I've been using the staticmaplite
library for a while to generate static maps based on OSM tiles.
Recently I started getting the following error when downloading tiles:
Access control configuration prevents your request from being allowed at this time. Please contact your service provider if you feel this is incorrect.
The OSM team was very responsive when I contacted them and they pointed me to https://operations.osmfoundation.org/policies/tiles/
Based on that info, I checked how staticmap.php was fetching tiles and noticed that the User-Agent string was hardcoded to "Mozilla/4.0". I fixed this and now I can fetch tiles again. You can get the updated version from here: https://github.com/crox-net/staticmaplite
Discover/list other hosts:
ping6 -I eth0 ff02::1
ip -6 neigh show
To connect to a host using the link-local address you need to specify which interface to use (see "zone index
ssh -6 fe80::a00:aaaa:bbbb:cccc%eth0
It took me some time to figure this out, maybe it can be useful to someone else...
I kept getting "no ping" error for unknown reasons. It turned out that I had enabled DumpPreUserCmd and UserCmdCheckStatus for that specific host to check for an encrypted partition being mounted.
Due to some changes on the host after an upgrade, the script triggered by DumpPreUserCmd was returning an error... And for some reason this showed as a ping error in the web interface.
I eventually figured it out by checking the last lines of the LOG.** file in the pc/[host] directory, which looked like this:
2018-05-08 19:15:45 Output from DumpPreUserCmd: /[partition] is not mounted
2018-05-08 19:15:45 DumpPreUserCmd returned error status 256... exiting
If it still fails after you've set "root_url" to the correct value in grafana.ini, you might want to check whether you can run phantomjs from the command line.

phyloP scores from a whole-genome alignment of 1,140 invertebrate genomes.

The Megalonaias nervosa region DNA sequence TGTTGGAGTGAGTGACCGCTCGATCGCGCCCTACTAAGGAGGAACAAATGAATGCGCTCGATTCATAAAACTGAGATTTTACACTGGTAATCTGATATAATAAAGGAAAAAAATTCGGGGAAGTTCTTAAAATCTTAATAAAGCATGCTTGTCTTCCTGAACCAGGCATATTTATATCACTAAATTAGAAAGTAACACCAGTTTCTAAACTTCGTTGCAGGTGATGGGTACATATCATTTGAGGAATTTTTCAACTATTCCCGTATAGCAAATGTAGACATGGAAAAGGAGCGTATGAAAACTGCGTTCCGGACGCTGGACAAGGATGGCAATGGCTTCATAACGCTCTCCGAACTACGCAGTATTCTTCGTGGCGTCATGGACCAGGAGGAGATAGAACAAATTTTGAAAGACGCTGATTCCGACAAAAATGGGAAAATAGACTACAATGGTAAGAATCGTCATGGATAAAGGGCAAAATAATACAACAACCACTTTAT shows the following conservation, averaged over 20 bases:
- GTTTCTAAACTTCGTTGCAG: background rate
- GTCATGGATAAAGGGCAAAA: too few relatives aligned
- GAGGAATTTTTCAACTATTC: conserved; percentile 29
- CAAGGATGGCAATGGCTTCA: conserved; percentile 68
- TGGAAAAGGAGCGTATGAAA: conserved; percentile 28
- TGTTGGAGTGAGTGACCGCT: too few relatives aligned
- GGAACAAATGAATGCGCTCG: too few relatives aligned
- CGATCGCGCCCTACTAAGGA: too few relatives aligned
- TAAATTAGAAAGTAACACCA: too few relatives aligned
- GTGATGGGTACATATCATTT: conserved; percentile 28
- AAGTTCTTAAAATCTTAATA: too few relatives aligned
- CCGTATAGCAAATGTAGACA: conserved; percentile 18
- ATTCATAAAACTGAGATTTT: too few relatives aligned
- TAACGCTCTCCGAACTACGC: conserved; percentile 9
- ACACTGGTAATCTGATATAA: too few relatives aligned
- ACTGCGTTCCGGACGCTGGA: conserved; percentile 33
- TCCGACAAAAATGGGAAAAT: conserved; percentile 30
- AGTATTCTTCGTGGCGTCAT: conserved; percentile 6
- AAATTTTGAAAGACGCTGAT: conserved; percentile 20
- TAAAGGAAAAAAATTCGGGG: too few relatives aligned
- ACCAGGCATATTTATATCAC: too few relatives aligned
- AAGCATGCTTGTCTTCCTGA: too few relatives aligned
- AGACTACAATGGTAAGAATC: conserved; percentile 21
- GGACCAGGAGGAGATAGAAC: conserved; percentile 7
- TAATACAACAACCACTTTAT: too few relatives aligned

If you get "QXcbConnection: Could not connect to display / PhantomJS has crashed", then the explanation is here: Debian Bug #817277
To fix it, I installed xvfb (apt-get install xvfb
), and edited /usr/bin/phantomjs
so that the last line now looks like this:
exec "/usr/bin/xvfb-run" --server-args="-screen 0 640x480x16" "/usr/lib/phantomjs/phantomjs" "$@"
The solution described here
works for me.
I did the following on the internal host where Grafana is installed:
- Configured Apache (on port 80) as reverse proxy to Grafana (on port 3000)
- Setup the virtualhost to add/set the required headers to login automatically as user admin
Relevant section from /etc/grafana/grafana.ini:
enabled = true
;header_name = X-WEBAUTH-USER
;header_property = username
auto_sign_up = false
Apache config extract (you will need to enable mod_proxy, mod_proxy_http and mod_headers for this to work):
ProxyPass / http://localhost:3000/
ProxyPassReverse / http://localhost:3000/
RequestHeader set "X-WEBAUTH-USER" "admin"
On a separate Apache instance exposed to more networks I did the following:
- Configured Apache as reverse proxy to the internal instance
- Restricted access from specific IP addresses
- Setup a rule to redirect requests to the root of the website (and only those) to a specific dashboard
This is how the Apache config looks like (requires mod_proxy, mod_proxy_http and mod_alias; IP addresses, host names etc. changed)
Require ip 192.0.2.0/24
Require ip 203.0.113.0/24
Require ip 2001:0db8:85a4::/64
Require ip 2001:0db8:85a5::/64
RedirectMatch ^/$ /dashboard/db/mydashboard
ProxyPass / http://[2001:0db8:85a3::aaaa:8a2e:0370:7334]/
ProxyPassReverse / http://[2001:0db8:85a3::aaaa:8a2e:0370:7334]/
Using a public IPv6 address on the internal host allows the whole thing to work with just a few firewall rules, without the need to mess with NAT or a VPN.